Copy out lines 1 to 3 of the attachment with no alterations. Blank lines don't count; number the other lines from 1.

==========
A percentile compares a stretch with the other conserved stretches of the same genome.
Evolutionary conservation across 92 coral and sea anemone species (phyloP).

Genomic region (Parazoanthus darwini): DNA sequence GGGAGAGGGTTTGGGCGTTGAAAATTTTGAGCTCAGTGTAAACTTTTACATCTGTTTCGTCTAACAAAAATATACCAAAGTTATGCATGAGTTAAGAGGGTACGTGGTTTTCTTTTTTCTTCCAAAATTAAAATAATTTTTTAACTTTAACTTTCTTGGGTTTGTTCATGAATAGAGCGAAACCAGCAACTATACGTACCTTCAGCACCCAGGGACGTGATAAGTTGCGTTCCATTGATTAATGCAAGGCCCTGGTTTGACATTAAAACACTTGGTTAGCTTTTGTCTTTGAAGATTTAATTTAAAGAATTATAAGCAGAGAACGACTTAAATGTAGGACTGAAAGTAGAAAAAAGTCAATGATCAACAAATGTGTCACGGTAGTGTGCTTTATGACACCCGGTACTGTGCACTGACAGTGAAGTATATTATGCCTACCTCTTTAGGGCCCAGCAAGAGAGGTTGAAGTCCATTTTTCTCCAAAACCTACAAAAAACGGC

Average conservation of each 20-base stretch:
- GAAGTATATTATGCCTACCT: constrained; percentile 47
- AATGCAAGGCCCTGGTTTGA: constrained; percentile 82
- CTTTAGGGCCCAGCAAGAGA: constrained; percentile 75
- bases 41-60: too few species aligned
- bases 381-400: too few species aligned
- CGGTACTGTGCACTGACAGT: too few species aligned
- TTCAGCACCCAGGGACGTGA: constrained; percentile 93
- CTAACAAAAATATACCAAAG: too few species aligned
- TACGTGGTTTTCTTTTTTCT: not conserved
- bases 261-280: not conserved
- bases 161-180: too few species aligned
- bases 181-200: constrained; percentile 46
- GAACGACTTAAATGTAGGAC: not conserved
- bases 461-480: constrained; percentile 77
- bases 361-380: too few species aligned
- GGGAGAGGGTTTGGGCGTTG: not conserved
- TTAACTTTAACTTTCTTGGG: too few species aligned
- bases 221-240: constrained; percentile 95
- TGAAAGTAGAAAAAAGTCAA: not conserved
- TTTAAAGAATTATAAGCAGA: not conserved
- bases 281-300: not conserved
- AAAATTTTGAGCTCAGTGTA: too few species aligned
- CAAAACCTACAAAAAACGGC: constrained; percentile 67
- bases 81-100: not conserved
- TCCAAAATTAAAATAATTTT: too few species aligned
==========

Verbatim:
A percentile compares a stretch with the other conserved stretches of the same genome.
Evolutionary conservation across 92 coral and sea anemone species (phyloP).

Genomic region (Parazoanthus darwini): DNA sequence GGGAGAGGGTTTGGGCGTTGAAAATTTTGAGCTCAGTGTAAACTTTTACATCTGTTTCGTCTAACAAAAATATACCAAAGTTATGCATGAGTTAAGAGGGTACGTGGTTTTCTTTTTTCTTCCAAAATTAAAATAATTTTTTAACTTTAACTTTCTTGGGTTTGTTCATGAATAGAGCGAAACCAGCAACTATACGTACCTTCAGCACCCAGGGACGTGATAAGTTGCGTTCCATTGATTAATGCAAGGCCCTGGTTTGACATTAAAACACTTGGTTAGCTTTTGTCTTTGAAGATTTAATTTAAAGAATTATAAGCAGAGAACGACTTAAATGTAGGACTGAAAGTAGAAAAAAGTCAATGATCAACAAATGTGTCACGGTAGTGTGCTTTATGACACCCGGTACTGTGCACTGACAGTGAAGTATATTATGCCTACCTCTTTAGGGCCCAGCAAGAGAGGTTGAAGTCCATTTTTCTCCAAAACCTACAAAAAACGGC